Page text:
The most pressing question for investors who entered the market on the government’s advice is whether they should get out or continue trading. What is your advice to those investors who have lost a lot of money in the past few weeks? Should they stay in the stock market or get out?
There is no simple answer to this question. Anyone who is hoping to make a quick profit should get out of the stock market. The rule applies to the TSE and other stock exchanges around the world. Besides the risks endemic to any stock market, the TSE is very political and lacks transparency. It is heavily affected by domestic and foreign events.
There is also nepotism [insider trading], meaning well-connected people who access privileged information that gives them an unfair advantage. Traders who do not understand the stock market and rely on their hunches and luck must be mindful of the serious risks involved.
The Iranian economy is not transparent. We don’t know the actual value of stocks or how share prices are calculated. Many unsuspecting investors bought expensive stocks in several petrochemical plants and refineries that only existed on paper. It is unclear if the government plans to build any of these companies or plants. What will investors do then? What determined the share prices of these petrochemical companies and refineries in the first place?
These are risks endemic to a stock market that is not transparent. If people can avoid these traps, they should then consider long-term investments. They should not panic when stock prices drop and sell their shares to those who manipulate the market. People shouldn’t sell their homes and cars and invest the money in the stock market.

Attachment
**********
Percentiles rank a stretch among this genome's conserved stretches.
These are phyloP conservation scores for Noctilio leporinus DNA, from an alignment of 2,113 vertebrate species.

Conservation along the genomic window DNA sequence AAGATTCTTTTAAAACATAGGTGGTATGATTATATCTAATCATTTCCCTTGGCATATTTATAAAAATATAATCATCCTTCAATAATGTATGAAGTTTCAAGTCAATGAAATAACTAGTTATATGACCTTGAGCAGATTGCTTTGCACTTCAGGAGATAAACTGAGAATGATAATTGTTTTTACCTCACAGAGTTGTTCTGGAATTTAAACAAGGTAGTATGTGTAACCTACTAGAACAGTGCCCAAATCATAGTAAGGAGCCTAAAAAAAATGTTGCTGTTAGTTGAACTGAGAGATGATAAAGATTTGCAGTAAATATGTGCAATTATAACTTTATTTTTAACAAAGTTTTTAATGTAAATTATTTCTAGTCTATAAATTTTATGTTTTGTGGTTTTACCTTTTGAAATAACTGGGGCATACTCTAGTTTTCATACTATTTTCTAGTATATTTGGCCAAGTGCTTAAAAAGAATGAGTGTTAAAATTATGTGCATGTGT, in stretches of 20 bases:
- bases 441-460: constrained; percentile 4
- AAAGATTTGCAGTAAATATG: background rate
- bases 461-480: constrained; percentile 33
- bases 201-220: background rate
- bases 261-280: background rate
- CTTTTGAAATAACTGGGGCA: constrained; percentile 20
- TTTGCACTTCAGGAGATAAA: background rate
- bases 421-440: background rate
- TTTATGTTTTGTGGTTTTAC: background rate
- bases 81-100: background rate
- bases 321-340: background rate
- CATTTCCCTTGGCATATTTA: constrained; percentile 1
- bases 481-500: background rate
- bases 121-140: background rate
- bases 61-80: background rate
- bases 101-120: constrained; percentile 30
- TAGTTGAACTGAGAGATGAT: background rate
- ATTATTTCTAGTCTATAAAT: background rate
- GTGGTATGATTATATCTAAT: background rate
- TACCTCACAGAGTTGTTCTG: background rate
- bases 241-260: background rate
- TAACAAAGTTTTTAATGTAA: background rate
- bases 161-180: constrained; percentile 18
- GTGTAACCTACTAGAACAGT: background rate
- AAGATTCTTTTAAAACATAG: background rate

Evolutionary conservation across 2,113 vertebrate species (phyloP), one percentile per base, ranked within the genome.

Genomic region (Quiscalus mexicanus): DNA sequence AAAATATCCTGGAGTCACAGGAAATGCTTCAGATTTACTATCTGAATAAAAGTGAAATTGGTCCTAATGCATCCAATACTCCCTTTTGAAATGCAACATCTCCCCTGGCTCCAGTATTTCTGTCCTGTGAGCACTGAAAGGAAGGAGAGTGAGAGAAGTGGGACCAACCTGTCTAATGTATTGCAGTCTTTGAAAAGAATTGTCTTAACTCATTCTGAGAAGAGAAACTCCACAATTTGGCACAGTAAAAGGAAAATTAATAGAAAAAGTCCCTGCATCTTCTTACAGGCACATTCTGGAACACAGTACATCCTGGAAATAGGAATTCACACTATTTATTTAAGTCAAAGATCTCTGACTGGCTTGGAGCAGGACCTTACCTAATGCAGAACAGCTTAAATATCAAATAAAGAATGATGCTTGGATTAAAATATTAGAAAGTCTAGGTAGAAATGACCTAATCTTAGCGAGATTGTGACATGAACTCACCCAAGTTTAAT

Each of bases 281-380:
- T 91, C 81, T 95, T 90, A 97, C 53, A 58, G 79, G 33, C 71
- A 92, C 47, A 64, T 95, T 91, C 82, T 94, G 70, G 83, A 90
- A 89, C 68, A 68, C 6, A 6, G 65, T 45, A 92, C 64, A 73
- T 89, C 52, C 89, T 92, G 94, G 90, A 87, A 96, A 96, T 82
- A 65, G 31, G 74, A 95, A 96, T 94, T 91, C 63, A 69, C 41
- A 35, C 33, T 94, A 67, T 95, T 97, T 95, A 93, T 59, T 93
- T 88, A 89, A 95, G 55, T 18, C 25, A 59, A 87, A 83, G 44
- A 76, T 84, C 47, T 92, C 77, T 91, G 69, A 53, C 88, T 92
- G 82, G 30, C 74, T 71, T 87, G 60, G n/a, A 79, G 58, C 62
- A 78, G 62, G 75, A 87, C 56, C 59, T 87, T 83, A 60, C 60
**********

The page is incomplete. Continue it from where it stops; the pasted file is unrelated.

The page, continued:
Some people believe that the government is trying to reduce its budget deficit by encouraging the public to invest in the stock market. Do you think the government can do this?
While the government’s primary aim for urging the public to invest in the stock market is to reduce its budget deficit, there are other reasons for the measure. The Islamic Republic has failed to manage the economy, support the manufacturing sector, control the housing market, and help the car industry. The government has not protected the rial against foreign currencies.
By actively trading on the TSE, the government hopes to attract investments and control the prices of homes, cars, gold, and foreign currencies.
Housing prices are out of control. They are rising at an alarming rate. Just imagine if the money in the stock market was invested instead in housing, the car industry, or the gold and foreign exchange markets.
People will take their money out of the stock market if they don’t see a return on their investment. Even those who make money in the stock market will eventually invest their dividends in other ventures.
What is the forecast for the TSE in the next few months?
The future of the stock market in Iran is unclear. The rapid growth in the total stock market index fund (a mutual fund that invests in a basket of stocks) does not match Iran’s actual production and manufacturing. The apparent growth stock index seems to have resulted from the devaluation of the rial and inflation. Investors have concluded that stock prices must rise, given the increasing foreign exchange rate, soaring property prices, and the high cost of manufacturing materials.
This article was translated and adapted from Persian by Fardine Hamidi.